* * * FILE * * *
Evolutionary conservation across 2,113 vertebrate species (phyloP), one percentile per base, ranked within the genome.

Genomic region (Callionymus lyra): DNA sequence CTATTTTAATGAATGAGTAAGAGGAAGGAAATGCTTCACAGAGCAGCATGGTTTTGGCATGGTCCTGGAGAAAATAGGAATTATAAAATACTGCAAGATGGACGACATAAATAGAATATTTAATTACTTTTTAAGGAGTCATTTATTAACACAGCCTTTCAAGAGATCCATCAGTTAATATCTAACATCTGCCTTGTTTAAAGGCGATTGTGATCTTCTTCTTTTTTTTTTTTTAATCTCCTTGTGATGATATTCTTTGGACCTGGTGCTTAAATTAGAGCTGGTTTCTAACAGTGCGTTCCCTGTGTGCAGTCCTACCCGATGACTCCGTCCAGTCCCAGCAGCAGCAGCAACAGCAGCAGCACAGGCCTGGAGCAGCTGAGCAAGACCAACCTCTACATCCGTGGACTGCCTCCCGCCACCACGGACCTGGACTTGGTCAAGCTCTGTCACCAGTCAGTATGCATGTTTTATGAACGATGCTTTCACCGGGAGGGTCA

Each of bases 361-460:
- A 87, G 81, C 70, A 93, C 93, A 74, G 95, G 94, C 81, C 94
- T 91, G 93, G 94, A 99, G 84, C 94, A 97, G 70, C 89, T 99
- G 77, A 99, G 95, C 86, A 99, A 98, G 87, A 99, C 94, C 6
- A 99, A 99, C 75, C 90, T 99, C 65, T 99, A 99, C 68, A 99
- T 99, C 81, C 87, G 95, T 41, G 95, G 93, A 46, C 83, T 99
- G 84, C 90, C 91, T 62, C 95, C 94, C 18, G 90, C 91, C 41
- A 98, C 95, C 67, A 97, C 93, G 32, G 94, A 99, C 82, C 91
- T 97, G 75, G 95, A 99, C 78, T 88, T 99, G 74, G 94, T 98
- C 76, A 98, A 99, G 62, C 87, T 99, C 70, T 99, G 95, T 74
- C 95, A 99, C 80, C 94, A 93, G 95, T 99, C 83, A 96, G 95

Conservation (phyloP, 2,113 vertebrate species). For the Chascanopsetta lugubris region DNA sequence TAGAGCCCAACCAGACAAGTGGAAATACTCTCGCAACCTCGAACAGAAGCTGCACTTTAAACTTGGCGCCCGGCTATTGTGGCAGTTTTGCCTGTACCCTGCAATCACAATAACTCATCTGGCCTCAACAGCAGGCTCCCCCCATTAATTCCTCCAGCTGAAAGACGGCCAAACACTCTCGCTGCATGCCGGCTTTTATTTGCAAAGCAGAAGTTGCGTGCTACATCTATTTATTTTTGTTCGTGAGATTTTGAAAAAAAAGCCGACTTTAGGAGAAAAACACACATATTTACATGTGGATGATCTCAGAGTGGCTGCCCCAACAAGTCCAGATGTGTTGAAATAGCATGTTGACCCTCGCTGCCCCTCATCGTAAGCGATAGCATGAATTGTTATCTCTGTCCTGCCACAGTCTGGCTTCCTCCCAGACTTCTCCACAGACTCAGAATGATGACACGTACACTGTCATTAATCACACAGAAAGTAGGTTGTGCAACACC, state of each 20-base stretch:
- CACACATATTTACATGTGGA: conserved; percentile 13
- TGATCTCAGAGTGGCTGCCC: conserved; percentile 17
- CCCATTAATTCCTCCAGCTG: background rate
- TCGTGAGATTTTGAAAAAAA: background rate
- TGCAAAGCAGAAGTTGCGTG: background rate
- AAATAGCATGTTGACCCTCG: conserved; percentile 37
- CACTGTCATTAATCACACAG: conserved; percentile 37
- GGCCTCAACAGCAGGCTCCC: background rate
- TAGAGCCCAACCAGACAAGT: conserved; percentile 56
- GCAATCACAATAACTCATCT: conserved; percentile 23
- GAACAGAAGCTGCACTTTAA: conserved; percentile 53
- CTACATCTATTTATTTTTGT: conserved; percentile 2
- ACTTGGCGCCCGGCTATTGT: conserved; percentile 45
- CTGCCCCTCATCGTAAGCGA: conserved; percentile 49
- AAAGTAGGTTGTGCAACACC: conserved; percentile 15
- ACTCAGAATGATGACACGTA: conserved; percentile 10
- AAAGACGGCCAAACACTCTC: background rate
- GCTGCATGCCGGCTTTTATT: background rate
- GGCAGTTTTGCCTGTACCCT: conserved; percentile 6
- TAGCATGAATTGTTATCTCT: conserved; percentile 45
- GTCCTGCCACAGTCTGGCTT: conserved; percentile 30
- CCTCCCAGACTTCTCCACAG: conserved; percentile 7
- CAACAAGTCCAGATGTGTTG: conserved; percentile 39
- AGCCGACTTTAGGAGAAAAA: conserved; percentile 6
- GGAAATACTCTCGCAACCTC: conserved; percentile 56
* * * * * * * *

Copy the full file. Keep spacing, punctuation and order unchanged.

Evolutionary conservation across 2,113 vertebrate species (phyloP), one percentile per base, ranked within the genome.

Genomic region (Callionymus lyra): DNA sequence CTATTTTAATGAATGAGTAAGAGGAAGGAAATGCTTCACAGAGCAGCATGGTTTTGGCATGGTCCTGGAGAAAATAGGAATTATAAAATACTGCAAGATGGACGACATAAATAGAATATTTAATTACTTTTTAAGGAGTCATTTATTAACACAGCCTTTCAAGAGATCCATCAGTTAATATCTAACATCTGCCTTGTTTAAAGGCGATTGTGATCTTCTTCTTTTTTTTTTTTTAATCTCCTTGTGATGATATTCTTTGGACCTGGTGCTTAAATTAGAGCTGGTTTCTAACAGTGCGTTCCCTGTGTGCAGTCCTACCCGATGACTCCGTCCAGTCCCAGCAGCAGCAGCAACAGCAGCAGCACAGGCCTGGAGCAGCTGAGCAAGACCAACCTCTACATCCGTGGACTGCCTCCCGCCACCACGGACCTGGACTTGGTCAAGCTCTGTCACCAGTCAGTATGCATGTTTTATGAACGATGCTTTCACCGGGAGGGTCA

Each of bases 361-460:
- A 87, G 81, C 70, A 93, C 93, A 74, G 95, G 94, C 81, C 94
- T 91, G 93, G 94, A 99, G 84, C 94, A 97, G 70, C 89, T 99
- G 77, A 99, G 95, C 86, A 99, A 98, G 87, A 99, C 94, C 6
- A 99, A 99, C 75, C 90, T 99, C 65, T 99, A 99, C 68, A 99
- T 99, C 81, C 87, G 95, T 41, G 95, G 93, A 46, C 83, T 99
- G 84, C 90, C 91, T 62, C 95, C 94, C 18, G 90, C 91, C 41
- A 98, C 95, C 67, A 97, C 93, G 32, G 94, A 99, C 82, C 91
- T 97, G 75, G 95, A 99, C 78, T 88, T 99, G 74, G 94, T 98
- C 76, A 98, A 99, G 62, C 87, T 99, C 70, T 99, G 95, T 74
- C 95, A 99, C 80, C 94, A 93, G 95, T 99, C 83, A 96, G 95

Conservation (phyloP, 2,113 vertebrate species). For the Chascanopsetta lugubris region DNA sequence TAGAGCCCAACCAGACAAGTGGAAATACTCTCGCAACCTCGAACAGAAGCTGCACTTTAAACTTGGCGCCCGGCTATTGTGGCAGTTTTGCCTGTACCCTGCAATCACAATAACTCATCTGGCCTCAACAGCAGGCTCCCCCCATTAATTCCTCCAGCTGAAAGACGGCCAAACACTCTCGCTGCATGCCGGCTTTTATTTGCAAAGCAGAAGTTGCGTGCTACATCTATTTATTTTTGTTCGTGAGATTTTGAAAAAAAAGCCGACTTTAGGAGAAAAACACACATATTTACATGTGGATGATCTCAGAGTGGCTGCCCCAACAAGTCCAGATGTGTTGAAATAGCATGTTGACCCTCGCTGCCCCTCATCGTAAGCGATAGCATGAATTGTTATCTCTGTCCTGCCACAGTCTGGCTTCCTCCCAGACTTCTCCACAGACTCAGAATGATGACACGTACACTGTCATTAATCACACAGAAAGTAGGTTGTGCAACACC, state of each 20-base stretch:
- CACACATATTTACATGTGGA: conserved; percentile 13
- TGATCTCAGAGTGGCTGCCC: conserved; percentile 17
- CCCATTAATTCCTCCAGCTG: background rate
- TCGTGAGATTTTGAAAAAAA: background rate
- TGCAAAGCAGAAGTTGCGTG: background rate
- AAATAGCATGTTGACCCTCG: conserved; percentile 37
- CACTGTCATTAATCACACAG: conserved; percentile 37
- GGCCTCAACAGCAGGCTCCC: background rate
- TAGAGCCCAACCAGACAAGT: conserved; percentile 56
- GCAATCACAATAACTCATCT: conserved; percentile 23
- GAACAGAAGCTGCACTTTAA: conserved; percentile 53
- CTACATCTATTTATTTTTGT: conserved; percentile 2
- ACTTGGCGCCCGGCTATTGT: conserved; percentile 45
- CTGCCCCTCATCGTAAGCGA: conserved; percentile 49
- AAAGTAGGTTGTGCAACACC: conserved; percentile 15
- ACTCAGAATGATGACACGTA: conserved; percentile 10
- AAAGACGGCCAAACACTCTC: background rate
- GCTGCATGCCGGCTTTTATT: background rate
- GGCAGTTTTGCCTGTACCCT: conserved; percentile 6
- TAGCATGAATTGTTATCTCT: conserved; percentile 45
- GTCCTGCCACAGTCTGGCTT: conserved; percentile 30
- CCTCCCAGACTTCTCCACAG: conserved; percentile 7
- CAACAAGTCCAGATGTGTTG: conserved; percentile 39
- AGCCGACTTTAGGAGAAAAA: conserved; percentile 6
- GGAAATACTCTCGCAACCTC: conserved; percentile 56